CPN | "Our Parents Kept Asking Us to Come Back" Ilene Beal Courageous Provider Award Recipient on Becoming a Palliative Care Nurse

"Our Parents Kept Asking Us to Come Back" Ilene Beal Courageous Provider Award Recipient on Becoming a Palliative Care Nurse

I was introduced to the medical world at an early age. My dad was diagnosed with a complex condition when I was 6 years old. I was too young to understand the meaning of complexities that this label would bring, but old enough to realize our family’s life would be forever changed. Weekends were spent sitting vigil next to his hospital bed with my brothers, who were just toddlers at the time. Weekdays were spent watching my mom juggle work, the needs of 3 young kids, and the needs of my dad. We were blessed to have grandparents ready and willing to step in to help.

        I became fascinated with the hustle and bustle of “hospital life”; watching the medical team round with herds of people participating and speaking a language of medical jargon that overwhelmed my parents. I found myself spying as nurses administered meds and IV fluids, taught students, and answered my parents questions, in words they could understand. These same nurses would run to grab tissue for Mom and Dade to wipe their tears or they would just sit with us in silence as my parents and we three kids tried to absorb the news of the day. Support staff helped us navigate through the endless paperwork or distracted us for a bit.

As more and more medical specialists were added to the mix, we began traveling for treatment. We were confused with information and various opinions and time frames. Life in general became a daily test of willpower. As I grew up I became part of the medical team. I started my career as a high school volunteer in Jackson’s NICU and then as a premed and nursing student at the University of Miami. Upon graduation I was hired as a Nurse in the PICU at Holtz Children’s Hospital. My dad continued to be in and out of the hospital, and my experience resulted in a better understanding of his condition. I became the spokesperson for my Dad and spoke directly with Doctors and specialists in hopes to connect the dots and find some resolution. I took turns with my mom to spend sleepless nights bedside.

        The medical ordeal of my dad strained relationships, jobs were lost, and bills added up. But through this we are blessed to have learned to live each day to its fullest and to have patience with others, knowing we do not know what they are going through themselves. This journey has shaped my career and has taught me how patients and families need to be treated, how to navigate through conflicting medical opinions, and how to determine what person, medical professional, family member, or clergy is best to pass on information. Sometimes sharing my personal experience with those who may not understand what it’s like to be on the receiving end of medical care or even to a family suffering severe medical illness, renders empathy and calming understanding that they are not alone in the process or the painful suffering.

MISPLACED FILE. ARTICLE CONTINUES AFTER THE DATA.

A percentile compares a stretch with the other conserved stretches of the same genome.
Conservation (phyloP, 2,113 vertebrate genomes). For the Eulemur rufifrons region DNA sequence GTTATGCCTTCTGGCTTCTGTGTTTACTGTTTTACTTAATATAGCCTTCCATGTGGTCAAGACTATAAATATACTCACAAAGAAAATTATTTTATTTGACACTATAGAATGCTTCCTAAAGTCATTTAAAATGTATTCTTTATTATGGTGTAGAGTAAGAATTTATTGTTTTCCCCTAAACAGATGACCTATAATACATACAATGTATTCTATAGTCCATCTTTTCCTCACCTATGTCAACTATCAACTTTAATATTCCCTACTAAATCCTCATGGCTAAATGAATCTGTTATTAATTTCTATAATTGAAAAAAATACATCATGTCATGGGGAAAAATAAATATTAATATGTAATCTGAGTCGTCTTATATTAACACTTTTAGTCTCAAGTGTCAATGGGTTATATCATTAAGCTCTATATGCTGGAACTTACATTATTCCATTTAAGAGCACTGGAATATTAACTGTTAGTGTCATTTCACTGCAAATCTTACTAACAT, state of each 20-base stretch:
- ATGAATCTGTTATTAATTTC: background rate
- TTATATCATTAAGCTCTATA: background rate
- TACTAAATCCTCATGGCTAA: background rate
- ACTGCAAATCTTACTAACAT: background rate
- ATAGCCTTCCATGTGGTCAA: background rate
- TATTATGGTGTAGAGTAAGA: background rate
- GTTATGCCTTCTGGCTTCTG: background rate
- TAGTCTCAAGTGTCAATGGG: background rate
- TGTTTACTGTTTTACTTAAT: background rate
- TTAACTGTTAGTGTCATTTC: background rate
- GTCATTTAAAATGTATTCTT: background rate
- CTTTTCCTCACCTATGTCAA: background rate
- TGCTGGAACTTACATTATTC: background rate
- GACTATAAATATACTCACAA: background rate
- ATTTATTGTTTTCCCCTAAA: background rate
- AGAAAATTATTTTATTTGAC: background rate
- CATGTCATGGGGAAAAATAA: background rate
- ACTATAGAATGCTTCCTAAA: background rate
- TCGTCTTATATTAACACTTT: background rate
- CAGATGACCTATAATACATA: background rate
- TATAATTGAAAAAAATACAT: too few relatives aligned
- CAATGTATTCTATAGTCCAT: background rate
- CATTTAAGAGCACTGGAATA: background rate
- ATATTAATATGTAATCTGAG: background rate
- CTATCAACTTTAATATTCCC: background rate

Never in my wildest dreams did I imagine myself in palliative care; I honestly didn’t even know what it meant the first time I heard that term. I was afraid of death, the death of my grandma nearly destroyed me emotionally. As a PICU nurse I joined my mentor Dr. Cantwell on a trip to the Miami Seaquarium with one of our sickest patients. The trip was exhausting. We carried a wagon, equipment, and an IV pole up and down the steps, but that face of that patient is one I will never forget. The face was one of pure joy and excitement; seeing the marine animals was an adventure, but the pure joy was being outside in the fresh air, with kids his own age. His Grandpa’s eyes were bright with love as he watched his grandson experience every moment of that day. The patient died a few days later. The family expressed their gratitude for that day, along with their tears of sadness. There were smiles behind the salty streams of tears and even laughter at some of the ventures of those few hours at the Seaquarium. Grandpa’s parting words were, “Thank you for giving me that day with my grandson; that is how I’ll remember him.” I was immediately absorbed into the life of a Palliative Care Nurse and advocate for this very important program. From that moment, my goal was to foster, support, and work for any programs here at Holtz that suggested a future in Palliative Care.